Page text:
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Napa tattoo shop owner apologizes for post after online uproar
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Napa tattoo shop owner apologizes for post after online uproar

Simms Ink

The owner of Simms Ink Studio in Napa has apologized on social media after coming under fire for a posting some deemed racist.

A Napa tattoo shop owner has apologized on social media after coming under fire for a posting some deemed racist.

Online commenters are calling for a boycott of his business Simms Ink Studio. In addition, a number of Simms Ink tattooists have ended their affiliation with the business.

On Aug. 30, on social media including Twitter and Instagram, owner Dane Simms wrote: “Over the past few days, I have been shown the misjudgment in the management of my personal social media and have realized how it has negatively impacted those that I care about the most.”

“These actions have affected my work family & community in a negative way and for that I am discouraged and remorseful,” Simms wrote.

“In no way did I mean for these posts to impact the lives of those around me. I ask you to judge me on my actions and not the people associated with me. It was wrong of me and I am here to own my actions.”

The post, made sometime before Aug. 30, was an image of the 17-year old gunman charged with killing two people and wounding another at a protest in Kenosha, Wisconsin.

The caption on Simms post read: “Blame It All On My Roots I Showed Up In Boots And Ruined Their Black Lives Affair”

“This one had me dying ha ha…” wrote Simms, adding an emoji of a middle finger extended. “fuck blm,” or Black Lives Matter, he added.

The posting, from Instagram, has since been removed.

Simms Ink has two locations, one at 1920 Lernhart St., near Imola Avenue in Napa and one in Hayward.

The uproar was partially spurred by a Facebook group called Stop Napa Hate, which founders say is dedicated to calling out racist behavior.

“Many have different views than mine, which is fine and I never meant for it to affect my businesses,” Simms wrote.

“I apologize to all who work in my establishments that know the real me and who I am. I don’t have hate in my heart and I will always support freedom of speech and those oppressed.”

“You might disagree with my political views but I can tell you I stand for the betterment of my community and both my families, work and home! I am devoted and loyal to both. I believe in small business and choose to support locally owned businesses no matter the owner’s background.”

“I don’t agree with the violence and unrest caused by some of the protesting these last few months, I will stand with peaceful protesting and those who use their freedom of speech for positive change. I understand that some of my comments are taken out of context, because I do not support elements of certain organizations does not mean I don’t support black lives, brown lives and all lives.”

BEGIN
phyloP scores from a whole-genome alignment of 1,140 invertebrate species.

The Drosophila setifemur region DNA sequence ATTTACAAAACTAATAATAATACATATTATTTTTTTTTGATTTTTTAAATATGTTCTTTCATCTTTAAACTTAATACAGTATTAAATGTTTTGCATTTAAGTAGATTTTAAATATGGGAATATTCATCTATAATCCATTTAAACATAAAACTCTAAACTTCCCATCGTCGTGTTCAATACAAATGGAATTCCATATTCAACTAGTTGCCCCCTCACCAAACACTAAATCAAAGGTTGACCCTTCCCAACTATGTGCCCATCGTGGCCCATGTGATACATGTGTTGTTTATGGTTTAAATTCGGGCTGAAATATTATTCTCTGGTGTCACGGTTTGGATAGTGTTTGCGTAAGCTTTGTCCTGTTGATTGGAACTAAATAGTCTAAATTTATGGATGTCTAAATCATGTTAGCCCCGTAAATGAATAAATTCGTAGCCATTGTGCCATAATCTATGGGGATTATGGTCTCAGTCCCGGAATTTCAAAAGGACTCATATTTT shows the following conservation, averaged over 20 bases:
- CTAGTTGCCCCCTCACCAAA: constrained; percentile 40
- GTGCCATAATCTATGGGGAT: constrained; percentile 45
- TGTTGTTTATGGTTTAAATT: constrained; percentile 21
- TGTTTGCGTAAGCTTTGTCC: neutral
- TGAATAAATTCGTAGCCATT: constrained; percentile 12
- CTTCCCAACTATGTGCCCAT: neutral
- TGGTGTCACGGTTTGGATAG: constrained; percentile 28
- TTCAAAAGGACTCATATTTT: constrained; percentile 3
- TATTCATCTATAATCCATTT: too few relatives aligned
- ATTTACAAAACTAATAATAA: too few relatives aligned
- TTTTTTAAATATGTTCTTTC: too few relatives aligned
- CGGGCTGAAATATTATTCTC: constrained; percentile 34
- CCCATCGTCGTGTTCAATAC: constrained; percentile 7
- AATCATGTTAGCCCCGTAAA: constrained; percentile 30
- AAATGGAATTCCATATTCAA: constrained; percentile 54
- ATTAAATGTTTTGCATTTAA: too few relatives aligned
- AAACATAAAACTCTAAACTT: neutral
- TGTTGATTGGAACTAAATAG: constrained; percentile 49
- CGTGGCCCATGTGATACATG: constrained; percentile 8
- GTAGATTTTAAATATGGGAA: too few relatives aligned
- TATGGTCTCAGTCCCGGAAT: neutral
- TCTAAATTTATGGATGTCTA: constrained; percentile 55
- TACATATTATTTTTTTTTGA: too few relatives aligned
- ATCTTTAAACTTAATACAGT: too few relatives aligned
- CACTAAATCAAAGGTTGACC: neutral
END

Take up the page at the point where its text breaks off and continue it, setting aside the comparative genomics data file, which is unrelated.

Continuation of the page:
“I have allowed perception to become reality and I understand that my actions on social media might cause people to unfairly label me. What I have been is insensitive to others and what they are experiencing.”

Simms could not be reached for a comment this week. Two artists at the Napa studio on Tuesday declined to comment.

Daoud Dalia of Napa is one of the administrators of Stop Napa Hate. Speaking for himself, not on behalf of Stop Napa Hate, Dalia said the Simms post had generated a lot of controversy among the Facebook group.

“It’s obvious that he was supporting this young man’s choice to murder people exercising their rights to protest,” said Dalia. Simms was “basically glorifying” such behavior, he said.

“It’s not the first and it’s not going to be the last time a person calls out a person or business in Napa” for similar actions, said Dalia.

Dalia said he thought Simms’s apology wasn’t sincere. “There was no feeling of regret. It was to save face and save his pockets.”

For Dalia, “It didn’t really resonate that this is a person that’s willing to change their ways.”

This isn’t the first time this year such a social media post has affected a local business owner, with Stop Napa Hate at the center of it.

In June Norm Sawicki, owner of the Trancas Steakhouse, also apologized for social media posts many called racist.

Reached by phone on Monday, Sawicki had this advice for Simms:

“Don’t post anything again, period,” said Sawicki. “People take things the wrong way and most people that get upset don’t have any sense of humor.”

Isn’t that an extreme reaction?

“Nope,” said Sawicki.

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You can reach reporter Jennifer Huffman at 256-2218 or

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Business Editor

Jennifer Huffman is the business editor and a general assignment reporter for the Napa Valley Register. I cover a wide variety of topics for the newspaper. I've been with the Register since 2005.

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